Shade is where the light is blocked by something that is opaque (won't let light through). The word shadow is used when you can identify the shade produced by one particular object by its shape. The area of shade will usually receive some light so it won't be pitch black. If the source of light casting the shadow is diffuse (spread out) the shadow will be fuzzy. For example, on a cloudy day the sunlight hitting the clouds is scattered so there are no shadows since light comes from many different directions.
See Unit K4.4 - Earth and Beyond for work on shadows from the Sun, day and night and phases of the Moon, which are all to do with shadows.
A mirror is usually made of glass with a thin coating on the back of silver or aluminium which reflects most of the light. On a smooth surface the angle of incidence - where the light came from - will equal the angle of reflection (a ball hitting a wall is a good example). Because the light is reflected in one direction rather then being scattered, we think the light is actually spreading out from behind a mirror, and we see a reflection or image of ourselves. Unlike a shadow which is dark and only has an outline, reflections will show all the detail of the object itself, including colour. See download 2 for a discussion of the confusion children make between shadows and images.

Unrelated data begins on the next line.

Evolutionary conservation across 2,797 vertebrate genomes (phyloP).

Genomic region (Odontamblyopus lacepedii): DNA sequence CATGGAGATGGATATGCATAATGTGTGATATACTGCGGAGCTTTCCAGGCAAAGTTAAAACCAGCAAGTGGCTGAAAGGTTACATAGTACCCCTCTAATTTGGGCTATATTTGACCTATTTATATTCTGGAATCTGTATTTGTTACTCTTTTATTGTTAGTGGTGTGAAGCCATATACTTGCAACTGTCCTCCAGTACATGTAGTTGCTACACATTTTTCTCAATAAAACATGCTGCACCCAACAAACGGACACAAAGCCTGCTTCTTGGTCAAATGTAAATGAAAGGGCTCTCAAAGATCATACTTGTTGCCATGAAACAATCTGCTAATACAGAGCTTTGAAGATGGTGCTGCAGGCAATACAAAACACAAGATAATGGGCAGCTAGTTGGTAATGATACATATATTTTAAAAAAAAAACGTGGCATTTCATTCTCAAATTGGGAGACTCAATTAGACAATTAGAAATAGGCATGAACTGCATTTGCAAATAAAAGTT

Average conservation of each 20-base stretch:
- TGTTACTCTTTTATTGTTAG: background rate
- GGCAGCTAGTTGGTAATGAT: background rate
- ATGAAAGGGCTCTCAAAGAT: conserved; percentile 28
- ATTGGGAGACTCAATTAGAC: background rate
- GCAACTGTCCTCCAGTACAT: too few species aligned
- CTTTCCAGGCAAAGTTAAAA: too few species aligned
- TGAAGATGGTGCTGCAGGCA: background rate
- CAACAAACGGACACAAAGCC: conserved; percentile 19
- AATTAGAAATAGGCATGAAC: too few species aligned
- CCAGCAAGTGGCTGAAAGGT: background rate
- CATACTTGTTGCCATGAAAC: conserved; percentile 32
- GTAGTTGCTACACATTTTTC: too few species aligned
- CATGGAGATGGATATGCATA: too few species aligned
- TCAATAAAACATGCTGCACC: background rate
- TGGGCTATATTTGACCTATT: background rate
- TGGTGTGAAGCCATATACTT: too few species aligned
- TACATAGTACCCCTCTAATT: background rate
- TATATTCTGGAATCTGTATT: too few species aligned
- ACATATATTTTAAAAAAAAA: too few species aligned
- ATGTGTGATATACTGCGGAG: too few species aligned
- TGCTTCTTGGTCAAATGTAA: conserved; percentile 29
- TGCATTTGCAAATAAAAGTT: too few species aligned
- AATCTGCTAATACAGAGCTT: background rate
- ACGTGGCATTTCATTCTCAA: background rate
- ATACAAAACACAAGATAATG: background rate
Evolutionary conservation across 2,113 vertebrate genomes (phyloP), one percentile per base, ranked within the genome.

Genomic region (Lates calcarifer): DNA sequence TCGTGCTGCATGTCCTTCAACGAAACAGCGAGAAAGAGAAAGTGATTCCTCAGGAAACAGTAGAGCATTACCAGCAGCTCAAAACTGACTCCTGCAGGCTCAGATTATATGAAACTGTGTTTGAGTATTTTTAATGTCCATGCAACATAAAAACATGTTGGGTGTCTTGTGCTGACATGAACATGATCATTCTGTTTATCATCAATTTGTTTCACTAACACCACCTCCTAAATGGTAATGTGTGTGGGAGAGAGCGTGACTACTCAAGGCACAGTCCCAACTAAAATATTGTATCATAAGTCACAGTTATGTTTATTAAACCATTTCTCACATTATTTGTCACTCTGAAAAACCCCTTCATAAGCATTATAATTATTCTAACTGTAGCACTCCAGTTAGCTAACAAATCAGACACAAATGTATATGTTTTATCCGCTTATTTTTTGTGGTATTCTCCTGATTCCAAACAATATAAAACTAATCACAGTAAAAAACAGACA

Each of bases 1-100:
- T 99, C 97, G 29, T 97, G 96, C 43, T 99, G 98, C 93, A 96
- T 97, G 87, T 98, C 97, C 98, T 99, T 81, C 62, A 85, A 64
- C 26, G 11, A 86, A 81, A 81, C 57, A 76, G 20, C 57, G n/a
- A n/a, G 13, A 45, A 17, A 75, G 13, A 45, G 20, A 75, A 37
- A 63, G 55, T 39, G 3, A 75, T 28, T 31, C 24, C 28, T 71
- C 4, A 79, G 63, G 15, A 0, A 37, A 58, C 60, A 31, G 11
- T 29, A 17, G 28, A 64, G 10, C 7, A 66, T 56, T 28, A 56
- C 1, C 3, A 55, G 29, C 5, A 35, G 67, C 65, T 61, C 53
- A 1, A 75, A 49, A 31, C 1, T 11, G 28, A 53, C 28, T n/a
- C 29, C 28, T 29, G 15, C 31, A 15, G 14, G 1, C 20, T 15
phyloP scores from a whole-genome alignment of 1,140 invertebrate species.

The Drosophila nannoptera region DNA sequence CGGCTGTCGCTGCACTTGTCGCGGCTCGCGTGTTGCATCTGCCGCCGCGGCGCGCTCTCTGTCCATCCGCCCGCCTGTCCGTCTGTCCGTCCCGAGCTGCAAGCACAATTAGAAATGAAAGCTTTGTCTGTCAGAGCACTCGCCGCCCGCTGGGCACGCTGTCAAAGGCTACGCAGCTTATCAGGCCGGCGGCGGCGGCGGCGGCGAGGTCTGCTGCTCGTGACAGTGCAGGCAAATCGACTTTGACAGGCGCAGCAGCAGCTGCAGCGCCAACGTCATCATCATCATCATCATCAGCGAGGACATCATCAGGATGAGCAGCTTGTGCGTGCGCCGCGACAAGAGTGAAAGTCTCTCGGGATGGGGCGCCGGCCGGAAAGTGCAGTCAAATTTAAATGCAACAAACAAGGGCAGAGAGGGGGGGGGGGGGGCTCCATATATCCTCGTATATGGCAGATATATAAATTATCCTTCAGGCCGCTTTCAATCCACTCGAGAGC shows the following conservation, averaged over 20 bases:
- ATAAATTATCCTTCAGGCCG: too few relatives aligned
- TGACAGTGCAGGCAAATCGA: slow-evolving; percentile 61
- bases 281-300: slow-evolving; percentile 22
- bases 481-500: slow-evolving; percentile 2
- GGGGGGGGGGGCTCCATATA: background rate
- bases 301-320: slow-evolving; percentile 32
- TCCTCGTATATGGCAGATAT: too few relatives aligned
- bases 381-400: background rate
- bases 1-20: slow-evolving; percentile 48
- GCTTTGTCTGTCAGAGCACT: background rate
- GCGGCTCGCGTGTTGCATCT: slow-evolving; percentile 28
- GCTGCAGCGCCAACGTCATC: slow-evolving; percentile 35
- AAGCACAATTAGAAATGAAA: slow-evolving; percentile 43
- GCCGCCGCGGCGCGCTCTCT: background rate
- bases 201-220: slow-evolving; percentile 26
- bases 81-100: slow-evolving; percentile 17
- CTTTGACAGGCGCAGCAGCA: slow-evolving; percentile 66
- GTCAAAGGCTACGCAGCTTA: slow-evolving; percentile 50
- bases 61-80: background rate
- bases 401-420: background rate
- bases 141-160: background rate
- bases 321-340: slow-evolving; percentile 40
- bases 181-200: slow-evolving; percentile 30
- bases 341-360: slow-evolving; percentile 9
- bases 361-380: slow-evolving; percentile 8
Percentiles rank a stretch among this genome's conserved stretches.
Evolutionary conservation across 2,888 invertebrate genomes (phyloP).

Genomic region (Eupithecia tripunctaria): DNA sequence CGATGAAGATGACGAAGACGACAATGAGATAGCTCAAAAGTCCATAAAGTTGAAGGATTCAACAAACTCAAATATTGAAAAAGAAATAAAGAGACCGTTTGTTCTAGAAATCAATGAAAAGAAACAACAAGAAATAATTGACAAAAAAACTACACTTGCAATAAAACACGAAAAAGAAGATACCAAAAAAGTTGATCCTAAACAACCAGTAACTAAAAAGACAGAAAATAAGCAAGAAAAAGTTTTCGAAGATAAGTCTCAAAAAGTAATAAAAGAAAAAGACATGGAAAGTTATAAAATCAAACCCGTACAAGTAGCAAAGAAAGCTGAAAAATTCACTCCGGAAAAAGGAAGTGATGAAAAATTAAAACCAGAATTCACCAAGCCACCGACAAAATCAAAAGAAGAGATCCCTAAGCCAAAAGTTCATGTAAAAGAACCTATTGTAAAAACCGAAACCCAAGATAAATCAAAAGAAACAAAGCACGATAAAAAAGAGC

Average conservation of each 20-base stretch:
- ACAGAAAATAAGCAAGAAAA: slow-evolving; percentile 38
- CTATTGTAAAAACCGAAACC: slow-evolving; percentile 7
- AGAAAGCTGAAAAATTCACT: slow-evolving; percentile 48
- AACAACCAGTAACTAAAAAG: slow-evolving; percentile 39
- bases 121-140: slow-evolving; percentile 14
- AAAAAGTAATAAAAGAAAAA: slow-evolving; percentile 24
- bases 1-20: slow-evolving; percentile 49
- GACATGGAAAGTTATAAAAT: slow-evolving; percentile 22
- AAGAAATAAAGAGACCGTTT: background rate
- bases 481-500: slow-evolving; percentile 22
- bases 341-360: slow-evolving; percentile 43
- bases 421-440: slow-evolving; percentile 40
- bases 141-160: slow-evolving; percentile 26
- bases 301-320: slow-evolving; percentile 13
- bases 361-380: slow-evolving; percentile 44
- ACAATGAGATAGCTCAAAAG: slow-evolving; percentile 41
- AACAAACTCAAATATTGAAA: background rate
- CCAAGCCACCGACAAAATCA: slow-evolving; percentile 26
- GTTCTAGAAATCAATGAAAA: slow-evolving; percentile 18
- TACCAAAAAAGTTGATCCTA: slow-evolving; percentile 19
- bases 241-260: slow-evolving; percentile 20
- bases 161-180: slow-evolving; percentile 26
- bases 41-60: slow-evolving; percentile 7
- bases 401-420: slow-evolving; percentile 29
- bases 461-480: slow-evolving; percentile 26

Young children are likely to show rays of light around a source (like rays from the Sun) or show a glow close to a light (like a glow from a candle). The idea that light will travel for ever (until it is absorbed by an object, which consequently gets warmer) is a difficult one. For example, children of most ages will say that light travels further at night (or in the dark) than it does in the day. The grain of truth in this is that the 'glow' or 'area of brightness' from a torch certainly goes further the darker it is. However each ray of light/photon goes the light itself goes on (at the speed of light) for ever, until it is absorbed by matter. See download 2 for further discussion.